Tuesday, August 14, 2007

The old church at Løten

Outside Hamar, in the eastern part of Norway, you are in a middle of an area steeped in old history. Here you probable have the largest number of stately homes in the country and a large number of churches dating back to Medieval times. One of these is Løten old church.

This is what you call a "langkirke" (Long church), and this shape was the most common for churches in Norway. The shape has a symbolic meaning as well, as the room symbolizes the human travel through life and the altar at the end of the room is the end of the travel, paradise.

This shape was also given to some of the oldest wooden churches, the Stave churches, and a good example is the church at Reinli.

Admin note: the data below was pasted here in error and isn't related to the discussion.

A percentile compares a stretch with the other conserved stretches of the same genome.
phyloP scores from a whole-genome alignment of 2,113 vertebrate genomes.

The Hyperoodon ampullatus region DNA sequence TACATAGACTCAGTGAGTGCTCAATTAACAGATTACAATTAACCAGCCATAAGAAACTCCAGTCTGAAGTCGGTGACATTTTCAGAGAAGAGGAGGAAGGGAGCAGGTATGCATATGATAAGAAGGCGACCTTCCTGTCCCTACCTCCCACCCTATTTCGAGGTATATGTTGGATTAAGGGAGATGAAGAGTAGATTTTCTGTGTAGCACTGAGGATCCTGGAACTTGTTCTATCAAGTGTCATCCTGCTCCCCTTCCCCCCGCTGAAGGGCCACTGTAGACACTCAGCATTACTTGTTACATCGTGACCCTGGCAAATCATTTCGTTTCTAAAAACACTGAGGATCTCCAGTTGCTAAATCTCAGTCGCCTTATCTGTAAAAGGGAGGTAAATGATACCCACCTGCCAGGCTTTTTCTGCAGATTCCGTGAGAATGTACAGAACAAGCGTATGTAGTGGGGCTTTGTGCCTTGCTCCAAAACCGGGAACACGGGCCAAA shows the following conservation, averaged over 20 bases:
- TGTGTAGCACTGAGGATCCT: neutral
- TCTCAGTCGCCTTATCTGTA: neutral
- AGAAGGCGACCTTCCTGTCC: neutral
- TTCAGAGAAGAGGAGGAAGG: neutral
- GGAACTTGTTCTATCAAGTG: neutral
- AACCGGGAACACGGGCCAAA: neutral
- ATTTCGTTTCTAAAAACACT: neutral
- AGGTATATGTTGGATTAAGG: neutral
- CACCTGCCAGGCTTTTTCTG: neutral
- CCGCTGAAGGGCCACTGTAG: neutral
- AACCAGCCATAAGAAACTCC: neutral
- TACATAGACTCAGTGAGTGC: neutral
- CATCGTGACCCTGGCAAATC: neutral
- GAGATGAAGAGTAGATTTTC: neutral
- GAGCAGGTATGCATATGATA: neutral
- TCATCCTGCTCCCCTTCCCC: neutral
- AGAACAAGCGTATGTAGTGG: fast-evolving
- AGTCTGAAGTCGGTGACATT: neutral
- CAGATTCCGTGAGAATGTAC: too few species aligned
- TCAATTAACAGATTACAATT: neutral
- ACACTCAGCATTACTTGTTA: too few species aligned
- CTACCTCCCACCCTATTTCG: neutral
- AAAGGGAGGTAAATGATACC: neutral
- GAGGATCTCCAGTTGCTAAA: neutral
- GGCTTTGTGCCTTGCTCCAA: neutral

The church at Løten has been extended and ended several times, but the oldest part of the nave goes back over 800 years, to the turn of the 13th century.

At the nearby cemetery you find this grave. Underneath the head stone is a murderer buried, in fact Kristoffer Nilsen Svartbækken. He was born in 1804 on the small farm of Svartbækken in Grindalen. He was in 1867 imprisoned for seven years at a prison camp at Trondheim for a mail robbery, and released in 1874.

The night to 28th February 1875, he butchered the 19 year old Even Nilsen Dæhlin with an axe, as he was on his way back to his parents. Even Nilsen had been in Trysil and sold grain, and Kristoffer Nilsen Svartbækken fled with is money. He was caught a few days later.

He was accused of murder and he was sentenced to death, and beheaded February 25th 1875. Kristoffer Nilsen Svartbækken was the last to be sentenced to death and executed in peacetime in Norway.

Read more on Kristoffer Nilsen Svartbækken here (Norwegian only)

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